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BACKGROUND: Interventions targeting the nutritional quality of grocery shopping have the potential to help improve diet and health outcomes. OBJECTIVE: This study aims to assess the feasibility and acceptability of receiving advice on healthier food purchases through SwapSHOP, a behaviorally informed smartphone app that allows users to scan barcodes of grocery products from the United Kingdom, providing nutritional information and personalized swap suggestions to encourage healthier purchases. METHODS: We randomized adult volunteers in a 6-arm parallel-group controlled feasibility trial. Participants used the SwapSHOP app to record their grocery shopping during a 2-week run-in period and were individually randomized in a 3:1 ratio to either intervention or control arms within 3 strata related to a nutrient of concern of their choice: saturated fat (SFA), sugar, or salt. Participants randomized to the intervention received the SwapSHOP app with a healthier swap function, goal setting, and personalized feedback. Participants in the control group were instructed to use a simpler version of the app to log all their food purchases without receiving any guidance or advice. The primary outcome was the feasibility of progression to a full trial, including app use and follow-up rates at 6 weeks. The secondary outcomes included other feasibility outcomes, process and qualitative measures, and exploratory effectiveness outcomes to assess changes in the nutrient content of the purchased foods. RESULTS: A total of 112 participants were randomized into 3 groups: SFA (n=38 intervention and n=13 control), sugar (n=40 intervention and n=15 control), and salt (n=5 intervention and n=1 control, not analyzed). The 2 progression criteria were met for SFA and sugar: 81% (30/37) and 87% (34/39) of intervention participants in the SFA and sugar groups, respectively, used the app to obtain healthier swaps, and 89% (68/76) of intervention participants and 96% (23/24) of control participants completed follow-up by scanning all purchases over the follow-up period. The process and qualitative outcomes suggested that the intervention was acceptable and has the potential to influence shopping behaviors. There were reductions of -0.56 g per 100 g (95% CI -1.02 to -0.19) in SFA and -1 g per 100 g (95% CI -1.97 to -0.03) in total sugars across all food purchases in the intervention groups. CONCLUSIONS: People were willing to use the SwapSHOP app to help reduce sugar and SFA (but not salt) in their grocery shopping. Adherence and follow-up rates suggest that a full trial is feasible. Given the suggestive evidence indicating that the intervention resulted in reductions in sugars and SFA, a definitive trial is necessary to target improvements in health outcomes. TRIAL REGISTRATION: International Standard Randomised Controlled Trial Number ISRCTN13022312;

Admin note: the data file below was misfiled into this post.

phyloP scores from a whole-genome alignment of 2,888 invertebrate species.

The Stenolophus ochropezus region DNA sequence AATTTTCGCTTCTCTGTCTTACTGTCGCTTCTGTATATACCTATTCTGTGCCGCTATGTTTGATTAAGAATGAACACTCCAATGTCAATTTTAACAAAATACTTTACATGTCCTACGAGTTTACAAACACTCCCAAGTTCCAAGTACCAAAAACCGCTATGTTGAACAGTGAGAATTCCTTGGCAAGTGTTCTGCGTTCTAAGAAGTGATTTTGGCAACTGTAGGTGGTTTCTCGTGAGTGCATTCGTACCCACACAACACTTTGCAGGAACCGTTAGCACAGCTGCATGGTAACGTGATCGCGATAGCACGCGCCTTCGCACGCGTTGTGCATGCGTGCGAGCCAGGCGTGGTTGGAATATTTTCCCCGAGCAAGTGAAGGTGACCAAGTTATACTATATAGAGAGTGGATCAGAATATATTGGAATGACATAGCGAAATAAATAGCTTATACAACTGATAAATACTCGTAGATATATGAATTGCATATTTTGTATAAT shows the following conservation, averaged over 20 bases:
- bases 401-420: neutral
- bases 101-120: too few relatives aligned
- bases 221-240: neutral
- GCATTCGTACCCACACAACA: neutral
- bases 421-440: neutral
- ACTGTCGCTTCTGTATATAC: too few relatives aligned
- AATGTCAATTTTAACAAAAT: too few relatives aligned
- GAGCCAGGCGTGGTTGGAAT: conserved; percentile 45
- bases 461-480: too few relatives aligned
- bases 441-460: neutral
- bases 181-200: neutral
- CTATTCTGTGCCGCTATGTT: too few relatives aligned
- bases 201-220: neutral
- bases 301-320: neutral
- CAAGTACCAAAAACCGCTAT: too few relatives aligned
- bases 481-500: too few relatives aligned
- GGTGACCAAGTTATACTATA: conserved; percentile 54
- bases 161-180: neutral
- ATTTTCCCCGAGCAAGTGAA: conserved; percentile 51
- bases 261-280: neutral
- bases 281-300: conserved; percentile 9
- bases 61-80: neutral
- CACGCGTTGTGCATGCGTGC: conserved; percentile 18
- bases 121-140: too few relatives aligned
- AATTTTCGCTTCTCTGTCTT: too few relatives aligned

Original publication




Journal article


JMIR Mhealth Uhealth

Publication Date





diet, food purchases, mobile app, mobile phone, randomized controlled trial, supermarket, swaps, Adult, Humans, Feasibility Studies, Food, Mobile Applications, Nutritive Value, Sodium Chloride, Dietary, Sugars, Supermarkets